While on the Big Island we stayed at Hamp Carson's cabin in Glenwood. It has been several years since I was there and it still looks pretty much the same. It's great to have the resource available and we owe Ken Kaneshiro and the Center for Conservation Research and Training a huge mahalo for letting us stay there. The Big Island work stated in the Volcano area and along Stainback Highway. We also made collections for canacids along the Hamakua Coast, in Kau and in North Kona. We also spent a day helping Alli Quan collect Drosophila mimica and D. kambysellisi in Kipuka Puaulu. The rest of the time was spent on the Saddle Road collecting in kipukas along the Puu Oo Trail.
We went to the Big Island and Maui to collect material for a couple different projects. My primary goal was to obtain samples of spoon tarsus species for our Dimensions in Biodiversity grant. I also wanted to obtain some more material from Scaptomyza cyrtandrae and a new species in that group from Maui that I'm describing with former student Jessica Craft. Finally, Nina and I were looking for canacids to expand the sampling within her phylogeny of Hawaiian Canacidae. It was a very successful trip and we got everything we needed for all the projects.
We flew over to Maui for a short two day trip. The flight over was very smooth but there were some problems with the plane before we took off. We spent the first day collecting canacids and ephydrids along the Hana Highway. The second day was spent in the Waikamoi Forest Reserve. East Maui Irrigation gave us access and helped out with logistics. We ended up leaving some of our collections in the rental car but the folks at National sent them to us in Hilo via Air Cargo.
In addition to all the hard work we also go to do some touristy stuff. The Halemaumau Crater was very impressive at night and Haleakala Crater is always amazing.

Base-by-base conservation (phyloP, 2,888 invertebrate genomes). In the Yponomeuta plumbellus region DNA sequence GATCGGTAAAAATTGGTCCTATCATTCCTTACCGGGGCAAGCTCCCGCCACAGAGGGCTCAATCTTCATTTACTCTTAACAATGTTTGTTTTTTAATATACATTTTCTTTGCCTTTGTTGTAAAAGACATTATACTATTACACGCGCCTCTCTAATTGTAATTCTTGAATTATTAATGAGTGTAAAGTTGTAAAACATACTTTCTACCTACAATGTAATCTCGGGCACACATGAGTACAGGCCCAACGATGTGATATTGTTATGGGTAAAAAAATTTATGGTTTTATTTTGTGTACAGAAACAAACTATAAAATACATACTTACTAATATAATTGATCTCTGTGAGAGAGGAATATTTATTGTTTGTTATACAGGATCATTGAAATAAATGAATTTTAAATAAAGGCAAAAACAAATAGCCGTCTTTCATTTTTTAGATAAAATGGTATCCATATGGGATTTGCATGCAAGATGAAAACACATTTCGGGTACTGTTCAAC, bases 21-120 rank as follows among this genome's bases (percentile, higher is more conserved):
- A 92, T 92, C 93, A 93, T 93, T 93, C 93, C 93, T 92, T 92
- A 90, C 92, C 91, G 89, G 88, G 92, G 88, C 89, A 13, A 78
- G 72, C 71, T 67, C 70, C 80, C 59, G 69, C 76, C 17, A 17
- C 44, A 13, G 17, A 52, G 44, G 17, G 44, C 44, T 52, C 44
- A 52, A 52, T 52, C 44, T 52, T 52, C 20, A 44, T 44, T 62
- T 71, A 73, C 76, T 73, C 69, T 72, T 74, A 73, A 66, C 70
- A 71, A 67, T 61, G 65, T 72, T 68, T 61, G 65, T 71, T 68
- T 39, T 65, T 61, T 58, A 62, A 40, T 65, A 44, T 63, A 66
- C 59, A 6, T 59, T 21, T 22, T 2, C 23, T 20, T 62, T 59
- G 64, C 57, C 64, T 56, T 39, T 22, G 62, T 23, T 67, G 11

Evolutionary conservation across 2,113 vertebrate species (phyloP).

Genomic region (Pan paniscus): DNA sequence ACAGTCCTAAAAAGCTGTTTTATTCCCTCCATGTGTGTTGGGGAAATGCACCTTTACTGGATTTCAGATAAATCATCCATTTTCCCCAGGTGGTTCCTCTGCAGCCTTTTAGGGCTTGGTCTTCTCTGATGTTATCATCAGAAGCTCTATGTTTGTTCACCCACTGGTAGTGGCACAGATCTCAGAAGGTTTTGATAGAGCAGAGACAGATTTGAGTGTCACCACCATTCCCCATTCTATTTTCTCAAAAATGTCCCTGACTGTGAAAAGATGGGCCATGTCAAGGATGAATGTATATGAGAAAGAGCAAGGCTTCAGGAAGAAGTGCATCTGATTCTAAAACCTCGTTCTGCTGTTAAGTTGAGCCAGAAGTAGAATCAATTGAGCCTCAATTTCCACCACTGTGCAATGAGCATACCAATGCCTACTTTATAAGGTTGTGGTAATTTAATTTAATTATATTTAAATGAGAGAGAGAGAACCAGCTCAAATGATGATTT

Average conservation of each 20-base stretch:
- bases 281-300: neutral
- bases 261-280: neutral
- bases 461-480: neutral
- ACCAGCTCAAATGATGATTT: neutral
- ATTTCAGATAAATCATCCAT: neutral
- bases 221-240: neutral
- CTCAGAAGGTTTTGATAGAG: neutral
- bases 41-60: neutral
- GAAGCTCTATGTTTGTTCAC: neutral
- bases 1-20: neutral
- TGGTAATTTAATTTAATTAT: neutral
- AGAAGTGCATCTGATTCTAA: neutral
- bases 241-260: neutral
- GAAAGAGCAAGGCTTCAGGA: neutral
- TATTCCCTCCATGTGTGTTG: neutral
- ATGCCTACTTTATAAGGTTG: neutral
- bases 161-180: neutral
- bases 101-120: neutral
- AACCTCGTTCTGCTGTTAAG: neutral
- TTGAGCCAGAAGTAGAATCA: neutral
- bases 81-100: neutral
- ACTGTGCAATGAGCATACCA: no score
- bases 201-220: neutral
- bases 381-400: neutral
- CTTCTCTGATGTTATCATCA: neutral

The lab has been funded as part of a large grant (led by Rosie Gillespie) to examine the origins of Hawaiian biodiversity. Here's a link to the announcement on the ESPM web page.
Teri Markow and I have a chapter comparing patterns of diversification in Hawaiian Drosophila and the cactophilic repleta species group.
Our paper on "Fungal diversity associated with Hawaiian Drosophila host plants" has been accepted in PLoS ONE. Congratulations to Brian Ort for leading this effort, along with two undergraduate researchers in the lab, Norma Pantoja and Roxanne Bantay!
Over the weekend we heard that two papers had been accepted. One, lead by Darren Obbard at the University of Edinburgh, examines dating in the Drosophilidae using several Hawaiian calibration points. It will be appearing in Molecular Biology and Evolution.
The other is a survey of Wolbachia in endemic Hawaiian insects (see Figure) that will be out in Fly. The paper was coauthored by Gordon Bennett and former undergraduate Norma Pantoja.
We were invited to submit a full NSF proposal on the ecology and phylogenetics of the genus Scaptomzya. We're working with Noah Whiteman and Rick Lapoint at the University of Arizona. This work will examine the biogeography and phylogeny of Scaptomyza in Hawaii and throughout the world.
Check for updates on our new project site: http://scaptomyza.drosophilaevolution.com/